Matthew Poole Synopsis -- Volume 3 Now Available

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VirginiaHuguenot

Puritanboard Librarian
I am pleased to announce that volume 3 of the English translation of Matthew Poole's Synopsis Criticorum (this edition includes his English Annotations as well) is available for purchase in hardcopy or electronic download at the Matthew Poole Project. It is the largest volume to date, and it completes his commentary on Genesis (this volume covers Genesis 23-50).

Also available separately at the same site is Steven Dilday's essay on The Eschatology of George Gillespie: An Introductory Analysis and Evaluation.

Blessings!
 

SolaGratia

Puritan Board Junior
I am pleased to announce that volume 3 of the English translation of Matthew Poole's Synopsis Criticorum (this edition includes his English Annotations as well) is available for purchase in hardcopy or electronic download at the Matthew Poole Project. It is the largest volume to date, and it completes his commentary on Genesis (this volume covers Genesis 23-50).

Also available separately at the same site is Steven Dilday's essay on The Eschatology of George Gillespie: An Introductory Analysis and Evaluation.

Blessings!

Edited by no one other than Mr. R. Andrew Myers.

Thanks brother for such a great service!
 

VirginiaHuguenot

Puritanboard Librarian
I am pleased to announce that volume 3 of the English translation of Matthew Poole's Synopsis Criticorum (this edition includes his English Annotations as well) is available for purchase in hardcopy or electronic download at the Matthew Poole Project. It is the largest volume to date, and it completes his commentary on Genesis (this volume covers Genesis 23-50).

Also available separately at the same site is Steven Dilday's essay on The Eschatology of George Gillespie: An Introductory Analysis and Evaluation.

Blessings!

Edited by no one other than Mr. R. Andrew Myers.

Thanks brother for such a great service!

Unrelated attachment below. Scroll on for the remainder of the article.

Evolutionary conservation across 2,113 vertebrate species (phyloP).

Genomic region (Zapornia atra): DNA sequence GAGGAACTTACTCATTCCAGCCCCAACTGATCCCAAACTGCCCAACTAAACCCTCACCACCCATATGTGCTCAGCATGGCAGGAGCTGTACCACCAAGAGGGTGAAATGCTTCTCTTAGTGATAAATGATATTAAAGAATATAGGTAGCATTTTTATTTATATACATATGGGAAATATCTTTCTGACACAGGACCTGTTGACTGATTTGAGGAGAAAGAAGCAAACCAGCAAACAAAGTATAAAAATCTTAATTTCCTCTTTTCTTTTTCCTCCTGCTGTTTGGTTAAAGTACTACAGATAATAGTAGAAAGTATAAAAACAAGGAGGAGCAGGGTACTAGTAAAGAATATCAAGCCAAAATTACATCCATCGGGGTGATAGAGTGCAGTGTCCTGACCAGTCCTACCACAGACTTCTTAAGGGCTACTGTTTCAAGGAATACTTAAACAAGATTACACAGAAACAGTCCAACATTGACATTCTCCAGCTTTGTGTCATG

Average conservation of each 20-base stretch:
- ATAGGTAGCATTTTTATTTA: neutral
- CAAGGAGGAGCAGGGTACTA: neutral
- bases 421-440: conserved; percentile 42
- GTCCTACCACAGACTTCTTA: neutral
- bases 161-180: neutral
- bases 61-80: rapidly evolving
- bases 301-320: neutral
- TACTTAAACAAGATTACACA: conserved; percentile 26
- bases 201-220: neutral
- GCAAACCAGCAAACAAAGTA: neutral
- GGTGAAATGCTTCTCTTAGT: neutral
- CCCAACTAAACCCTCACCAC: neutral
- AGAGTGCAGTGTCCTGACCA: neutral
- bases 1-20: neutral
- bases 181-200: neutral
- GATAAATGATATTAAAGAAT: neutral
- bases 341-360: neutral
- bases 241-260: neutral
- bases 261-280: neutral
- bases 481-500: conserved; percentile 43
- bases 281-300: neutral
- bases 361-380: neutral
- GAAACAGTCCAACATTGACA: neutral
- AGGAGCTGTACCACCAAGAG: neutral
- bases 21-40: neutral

It is my pleasure and privilege to be part of this project. Thank you for your kind words and support, brother!
 

VirginiaHuguenot

Puritanboard Librarian
Excuse my ignorance, but what exactly are these volumes? Are they sermons? How do they differ from Matthew Poole's Commentaries?

In short, the Synopsis is Poole's first work, written in Latin over a 10 year period. It is a collection of the best comments on the whole Bible from a wide range of sources. It is the basis of his later English Annotations (usually referred to as "Matthew Poole's Commentary," although he did not live to complete the work past Isaiah 58, it was completed by other hands as noted here):

http://www.puritanboard.com/f29/closers-23514/

Both works are commentaries, not sermons. The Synopsis is a treasure trove of comments by others which show Poole's own critical acumen. The present edition that we are publishing includes both the Synopsis and the Annotations.

For further clarification, here are Charles Spurgeon's remarks:

If you are well enough versed in Latin, you will find in POOLE'S SYNOPSIS,[4] a marvellous collection of all the wisdom and folly of the critics. It is a large cyclopaedia worthy of the days when theologians could be cyclopean, and had not shrunk from folios to octavos. Query—a query for which I will not demand an answer—has one of you ever beaten the dust from the venerable copy of Poole which loads our library shelves? Yet as Poole spent no less than ten years in compiling it, it should be worthy of your frequent notice—ten years, let me add, spent in Amsterdam in exile for the truth's sake from his native land.